There’s every need to hurry.  Report after report is coming out from worried, despairing scientists, observing and recording how much more rapidly climate change is happening.  Everything is speeding up.  The latest news is that polar icecaps are melting 6 times faster than in the 1990s.  What climate action might have been expected to happen by 2040 could now happen by 2030 or 2025.   New models on climate sensitivity are showing big increases in global temperature.

Here and there authorities and courts are taking the right decisions, based on the rule that every decision, every development, must now take climate change into account.  Bristol Airport’s expansion plans were refused on ‘environmental grounds’ by local councillors.  A third runway for London Heathrow was ruled as illegal by the court of appeal, because ‘ministers did not adequately take into account the government’s commitments to tackle the climate crisis’.

Which puts Dorset Council in an awkward position.

They are being asked to approve a planning application  by South Western Energy Ltd. (SWEL) to ‘allow for the drilling of a single vertical well for the appraisal and production of oil, together with the establishment and construction of the site compound’  in the village of Puddletown.  If enough oil is found, they could be extracting it for the next 20-25 years.  That’s hardly going to help the UK’s ‘net zero emissions’ target of 2050.

With the climate emergency now being one of the main concerns of the public, it goes without saying that first in the queue of objectors were the parish council and residents of Puddletown.  It’s bad enough worrying about global climate change, but when one of the causes turns up on your doorstep that’s another matter entirely.  (It’s worth noting that fracking at various English sites, though given permission by the government, has so far failed to actually produce any gas, largely due to determined residents and their supporters getting in the way, plus some good science.)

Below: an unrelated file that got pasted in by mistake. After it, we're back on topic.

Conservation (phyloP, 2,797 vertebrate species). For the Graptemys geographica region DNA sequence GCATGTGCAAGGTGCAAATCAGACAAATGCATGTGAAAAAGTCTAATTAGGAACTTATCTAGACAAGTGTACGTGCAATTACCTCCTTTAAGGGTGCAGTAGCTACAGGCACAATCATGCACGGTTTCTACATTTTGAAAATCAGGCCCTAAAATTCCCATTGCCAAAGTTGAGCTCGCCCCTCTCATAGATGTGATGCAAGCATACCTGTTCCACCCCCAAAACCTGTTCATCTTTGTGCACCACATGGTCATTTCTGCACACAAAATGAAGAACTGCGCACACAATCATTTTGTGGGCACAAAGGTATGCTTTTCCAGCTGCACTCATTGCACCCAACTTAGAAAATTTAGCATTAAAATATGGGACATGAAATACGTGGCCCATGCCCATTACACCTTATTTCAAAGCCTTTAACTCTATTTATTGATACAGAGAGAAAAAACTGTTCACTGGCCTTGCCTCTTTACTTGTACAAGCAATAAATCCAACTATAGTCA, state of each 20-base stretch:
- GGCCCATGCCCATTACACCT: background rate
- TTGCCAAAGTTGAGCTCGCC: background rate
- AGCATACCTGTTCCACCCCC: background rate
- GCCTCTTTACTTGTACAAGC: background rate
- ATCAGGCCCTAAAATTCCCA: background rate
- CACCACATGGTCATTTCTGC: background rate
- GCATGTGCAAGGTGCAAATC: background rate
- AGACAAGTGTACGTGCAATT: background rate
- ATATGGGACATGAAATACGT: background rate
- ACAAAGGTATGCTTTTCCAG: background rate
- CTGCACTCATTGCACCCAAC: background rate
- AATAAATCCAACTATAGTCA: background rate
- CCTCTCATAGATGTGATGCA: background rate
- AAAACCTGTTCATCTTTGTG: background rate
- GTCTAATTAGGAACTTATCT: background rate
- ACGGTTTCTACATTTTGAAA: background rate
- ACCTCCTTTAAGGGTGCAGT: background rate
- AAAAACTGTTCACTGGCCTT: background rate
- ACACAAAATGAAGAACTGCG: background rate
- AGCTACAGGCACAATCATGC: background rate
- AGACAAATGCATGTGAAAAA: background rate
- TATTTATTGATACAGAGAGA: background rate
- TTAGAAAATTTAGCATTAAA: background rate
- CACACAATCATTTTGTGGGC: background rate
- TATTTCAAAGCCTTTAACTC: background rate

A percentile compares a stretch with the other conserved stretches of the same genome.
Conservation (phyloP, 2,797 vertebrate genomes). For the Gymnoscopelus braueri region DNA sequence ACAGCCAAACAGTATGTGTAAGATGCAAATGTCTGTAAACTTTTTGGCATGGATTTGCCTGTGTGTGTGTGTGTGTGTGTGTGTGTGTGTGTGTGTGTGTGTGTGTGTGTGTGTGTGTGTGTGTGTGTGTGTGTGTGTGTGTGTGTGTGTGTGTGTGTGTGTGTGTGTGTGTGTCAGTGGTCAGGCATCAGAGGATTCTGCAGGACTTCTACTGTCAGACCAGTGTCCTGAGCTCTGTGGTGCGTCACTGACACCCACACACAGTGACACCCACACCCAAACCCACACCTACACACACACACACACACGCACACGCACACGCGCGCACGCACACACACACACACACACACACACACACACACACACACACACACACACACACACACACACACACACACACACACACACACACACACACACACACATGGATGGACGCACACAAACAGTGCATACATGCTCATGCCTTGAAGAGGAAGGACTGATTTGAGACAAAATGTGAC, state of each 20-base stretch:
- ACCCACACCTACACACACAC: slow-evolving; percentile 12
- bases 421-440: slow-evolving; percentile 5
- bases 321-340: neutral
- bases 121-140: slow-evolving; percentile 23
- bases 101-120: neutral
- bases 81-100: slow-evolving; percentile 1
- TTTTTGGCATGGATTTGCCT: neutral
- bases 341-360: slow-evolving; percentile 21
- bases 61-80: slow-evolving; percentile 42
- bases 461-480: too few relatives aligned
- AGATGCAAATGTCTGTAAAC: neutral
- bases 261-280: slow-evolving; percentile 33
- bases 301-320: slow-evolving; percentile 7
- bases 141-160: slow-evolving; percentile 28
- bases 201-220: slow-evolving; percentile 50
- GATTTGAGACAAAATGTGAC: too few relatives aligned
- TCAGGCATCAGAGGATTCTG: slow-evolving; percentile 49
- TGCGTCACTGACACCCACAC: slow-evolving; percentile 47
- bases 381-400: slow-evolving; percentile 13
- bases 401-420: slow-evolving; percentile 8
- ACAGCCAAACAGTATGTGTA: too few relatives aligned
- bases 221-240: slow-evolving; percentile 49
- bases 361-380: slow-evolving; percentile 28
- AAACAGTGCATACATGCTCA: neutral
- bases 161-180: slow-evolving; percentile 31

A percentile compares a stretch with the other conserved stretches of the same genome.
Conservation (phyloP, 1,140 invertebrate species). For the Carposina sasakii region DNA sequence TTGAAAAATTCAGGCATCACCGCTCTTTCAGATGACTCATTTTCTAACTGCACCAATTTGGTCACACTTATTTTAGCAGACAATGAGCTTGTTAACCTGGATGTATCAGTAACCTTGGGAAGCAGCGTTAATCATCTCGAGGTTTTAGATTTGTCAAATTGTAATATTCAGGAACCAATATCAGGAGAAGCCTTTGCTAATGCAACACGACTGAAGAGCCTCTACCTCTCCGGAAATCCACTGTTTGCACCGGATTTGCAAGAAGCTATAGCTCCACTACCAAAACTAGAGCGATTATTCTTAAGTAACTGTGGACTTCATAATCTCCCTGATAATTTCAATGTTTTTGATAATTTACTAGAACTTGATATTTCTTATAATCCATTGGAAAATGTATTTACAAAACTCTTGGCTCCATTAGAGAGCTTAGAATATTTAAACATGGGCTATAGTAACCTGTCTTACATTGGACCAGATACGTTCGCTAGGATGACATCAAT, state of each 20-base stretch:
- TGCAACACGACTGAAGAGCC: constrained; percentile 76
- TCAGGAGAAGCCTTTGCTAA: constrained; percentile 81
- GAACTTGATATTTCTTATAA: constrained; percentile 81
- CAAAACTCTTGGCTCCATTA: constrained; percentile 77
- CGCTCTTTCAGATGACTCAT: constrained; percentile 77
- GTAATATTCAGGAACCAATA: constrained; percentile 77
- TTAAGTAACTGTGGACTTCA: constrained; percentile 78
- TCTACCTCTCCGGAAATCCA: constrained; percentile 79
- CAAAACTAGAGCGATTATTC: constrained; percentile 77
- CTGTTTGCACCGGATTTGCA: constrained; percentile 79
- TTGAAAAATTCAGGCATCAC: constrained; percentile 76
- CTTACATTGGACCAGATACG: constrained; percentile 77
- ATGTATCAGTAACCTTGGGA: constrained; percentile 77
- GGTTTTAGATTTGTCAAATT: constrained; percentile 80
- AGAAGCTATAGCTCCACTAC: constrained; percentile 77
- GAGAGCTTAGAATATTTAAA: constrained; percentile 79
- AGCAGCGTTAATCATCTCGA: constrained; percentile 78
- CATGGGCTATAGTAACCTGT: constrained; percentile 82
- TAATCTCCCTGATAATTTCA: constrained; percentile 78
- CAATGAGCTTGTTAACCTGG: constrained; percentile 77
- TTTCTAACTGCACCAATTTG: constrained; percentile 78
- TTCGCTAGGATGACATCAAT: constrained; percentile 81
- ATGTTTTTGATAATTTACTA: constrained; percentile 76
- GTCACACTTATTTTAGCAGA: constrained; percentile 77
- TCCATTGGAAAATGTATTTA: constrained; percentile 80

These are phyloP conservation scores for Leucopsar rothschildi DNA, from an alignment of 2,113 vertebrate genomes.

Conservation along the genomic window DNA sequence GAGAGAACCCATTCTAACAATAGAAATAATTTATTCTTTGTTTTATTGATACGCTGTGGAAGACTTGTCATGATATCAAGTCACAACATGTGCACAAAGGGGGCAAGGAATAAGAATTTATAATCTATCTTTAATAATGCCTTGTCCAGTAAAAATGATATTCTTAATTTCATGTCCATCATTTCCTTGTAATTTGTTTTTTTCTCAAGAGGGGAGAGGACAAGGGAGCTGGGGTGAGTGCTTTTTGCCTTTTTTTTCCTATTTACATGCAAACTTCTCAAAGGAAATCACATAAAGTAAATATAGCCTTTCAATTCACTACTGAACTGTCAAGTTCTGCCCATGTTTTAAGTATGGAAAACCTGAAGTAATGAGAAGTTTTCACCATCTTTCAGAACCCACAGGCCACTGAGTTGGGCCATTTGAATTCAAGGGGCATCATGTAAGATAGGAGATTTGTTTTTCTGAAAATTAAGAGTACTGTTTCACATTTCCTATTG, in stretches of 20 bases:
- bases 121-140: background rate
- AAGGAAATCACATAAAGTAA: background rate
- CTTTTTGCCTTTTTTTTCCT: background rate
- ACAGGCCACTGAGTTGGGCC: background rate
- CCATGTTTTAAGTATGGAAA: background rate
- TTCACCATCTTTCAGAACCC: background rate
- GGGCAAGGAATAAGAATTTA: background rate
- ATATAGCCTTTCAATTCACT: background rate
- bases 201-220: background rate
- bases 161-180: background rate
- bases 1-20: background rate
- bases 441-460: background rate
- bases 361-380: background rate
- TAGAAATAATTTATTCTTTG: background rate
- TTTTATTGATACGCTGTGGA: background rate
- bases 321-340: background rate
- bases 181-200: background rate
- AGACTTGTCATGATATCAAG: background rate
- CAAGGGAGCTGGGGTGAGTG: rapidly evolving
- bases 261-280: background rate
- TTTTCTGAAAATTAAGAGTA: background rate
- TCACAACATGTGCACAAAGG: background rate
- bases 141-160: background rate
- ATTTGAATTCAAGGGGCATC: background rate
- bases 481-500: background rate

SWEL’s justification is:

Oil is critical to transport requirements and will likely remain so in the near term as cars may be adapted to electrification and alternative fuels but aircraft, shipping, military vehicles and large goods vehicles are currently, due to their engine capacities, less adaptable to conversion.

Wrong.  Many manufacturers are already following that path.  DAF and Tesla are selling them, and as the Irish Baku transport team says:

The most exciting thing about the arrival of electric HGVs has to be the environmental benefit. Any truck that can produce zero carbon emissions over the course of its lifetime is a world-changing investment worth making.

It doesn’t mean electric HGVs will be here tomorrow, but they will be here and probably quicker than SWE would like to think.  As new cars are scheduled to be ‘all-electric’ by 2030 (and depending on climate events, that date might be sooner), then this well could prove to be ‘surplus to requirements’.

At a Council meeting on February 18th Kira Robinson, a member of XR, put a question to the councillors.  ‘This proposal,’ she said, ‘is obviously inconsistent with the Council’s efforts to move towards a more sustainable future for Dorset…. The Government’s own wildlife adviser, Natural England, Dorset Wildlife Trust and the Environment Agency have all criticised the application’s flawed ecological assessments, especially regarding the threat of pollution to potable water supplies.

Apparently the drilling could go through one of the local aquifers, prompting people’s real concerns about potable water pollution.  SWEL promises to return the proposed site (currently part of an arable field) to its former state after drilling is finished – in two weeks, no less.  How will they repair the compacted soil that will have been contaminated and made inert by the surfacing materials?

Kira Robinson pointed out in her question to the Council that the Dorset Council’s draft 4-year plan had said “It is clear that the climate and ecological emergency must inform the council’s decisions and actions for the foreseeable future“.  Well, that didn’t last long.  The approved 4-year plan has watered that down to something meaningless.